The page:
The Guys Who Came in from the Cold

Ethan Mordden’s Buddies, published in 1986 by Stonewall Inn Editions, a historic gay-fiction imprint of St. Martin’s Press, is the second collection of interconnected short stories in Mordden’s five-volume series on gay life in Gotham (later titles include Some Men Are Lookers and How’s Your Romance?). They describe a group of gay-male friends and lovers living in New York City in the ’80s and ’90s, and together capture some of the emotional canyons of that era’s iconic, revolutionary American-gay-male sexual culture, and its eventual devastation by the aids epidemic. The first book, I’ve a Feeling We’re Not in Kansas Anymore (1985), introduced the central characters—Dennis Savage, Little Kiwi, Carlo, and the narrator, Bud, who addresses you, the reader, as if you were the latest trick to wake up in what turns out to be a full Fire Island house. Buddies is something of an intermezzo for this series, and could as easily have been called Brothers for the way it examines various kinds of fraternal relationships, from the biological brother, to the fraternity brother, to the best friend, to even the brother that becomes a lover.

Mordden begins with a prologue that is also something of a manifesto:

The gay writer’s unique contribution to literature, the Bildungsroman of gathering self-awareness and coming out, is essentially a family novel; and our secondary invention, the New York camp-surreal romance, is notable for its desperate flight from the family, its attempt to reconstruct an existence without any relations but those we choose ourselves.

The fantasy of leaving the straight family that rejected you and finding a new gay family that welcomes you was a powerful plot device in fiction by queer writers of the time. Mordden was one of a group of authors—along with Gordon Merrick, Andrew Holleran, Armistead Maupin, and Edmund White, among others—who had only just gained enough acceptance to publish their stories outside of books labeled “sexology.” Buddies, published on the cusp of this shift, has a back-cover blurb from a review in Torso—a nod to the way gay writers counted on serious reviews from gay-porn magazines rather than from, say, the New York Times.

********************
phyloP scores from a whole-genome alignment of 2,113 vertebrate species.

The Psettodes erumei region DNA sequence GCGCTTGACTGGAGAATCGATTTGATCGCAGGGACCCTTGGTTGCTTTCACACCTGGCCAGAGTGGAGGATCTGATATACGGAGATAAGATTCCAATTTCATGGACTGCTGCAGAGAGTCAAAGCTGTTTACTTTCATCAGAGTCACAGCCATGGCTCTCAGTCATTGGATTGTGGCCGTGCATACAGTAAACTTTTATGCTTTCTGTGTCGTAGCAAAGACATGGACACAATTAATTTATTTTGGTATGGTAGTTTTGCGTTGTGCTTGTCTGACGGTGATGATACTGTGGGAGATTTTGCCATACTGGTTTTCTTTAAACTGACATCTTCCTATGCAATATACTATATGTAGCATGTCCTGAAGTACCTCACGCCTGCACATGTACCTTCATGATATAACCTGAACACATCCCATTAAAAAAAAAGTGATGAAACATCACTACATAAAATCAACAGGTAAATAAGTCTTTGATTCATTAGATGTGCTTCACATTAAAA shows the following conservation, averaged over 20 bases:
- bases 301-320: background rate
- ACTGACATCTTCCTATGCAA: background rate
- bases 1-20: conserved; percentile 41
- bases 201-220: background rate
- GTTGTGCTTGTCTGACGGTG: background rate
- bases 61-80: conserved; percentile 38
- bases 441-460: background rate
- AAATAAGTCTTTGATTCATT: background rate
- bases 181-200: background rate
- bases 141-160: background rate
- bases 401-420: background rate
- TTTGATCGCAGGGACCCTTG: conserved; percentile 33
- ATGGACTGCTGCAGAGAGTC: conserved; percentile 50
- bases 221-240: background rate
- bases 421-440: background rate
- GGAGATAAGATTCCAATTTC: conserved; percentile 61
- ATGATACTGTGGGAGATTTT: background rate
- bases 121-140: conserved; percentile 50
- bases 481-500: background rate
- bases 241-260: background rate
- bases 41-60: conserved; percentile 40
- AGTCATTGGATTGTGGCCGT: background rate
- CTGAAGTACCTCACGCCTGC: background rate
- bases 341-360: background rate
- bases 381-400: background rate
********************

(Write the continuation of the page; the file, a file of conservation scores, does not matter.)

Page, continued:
Buddies is that gay bildungsroman, reconfigured as a camp-surreal romance that sets Bud’s straight and gay families in contrast. In the first story, “On the Care and Training of Parents and Siblings,” Bud describes the family he fled and an electrifying war between his brothers that involved the destruction of antiques (“At least all this violence prepared me for life in New York”). In the last, “Sliding into Home,” Bud’s gossipy family welcomes a newly out and handsome stranger, who happens to be a former fraternity brother of one of the characters, to their Fire Island house. The stories often veer in surprising directions, dwelling on cruising that has gone terribly wrong, and the unpredictability of male sexuality (or sexuality in general), in deceptively casual vignettes that reveal how life in this new family works, how its members come of age in it—and how this gay family is not free of its own pains, rejections, and abuses.

As Mordden goes on to say in his introduction: “Our family haunts us, like it or not, in allusions rapt and rueful . . . father and brother figures, masked and idealized as passing strangers, companions, lovers.” Buddies is, by the end, about the power of the difference between the family you’re born into—one you have no choice but to remember—and the new family you choose, whose secrets you have yet to learn. Rereading these stories again now, even as I’m reminded of their unique value, of their sense of discovery and reinvention, I’m also reminded of their historical context, and I can only wonder what Mordden would do with what was for his characters perhaps unthinkable: federally sanctioned gay marriage.

Alexander Chee’s novel The Queen of the Night will be published by Houghton Mifflin Harcourt in February 2016.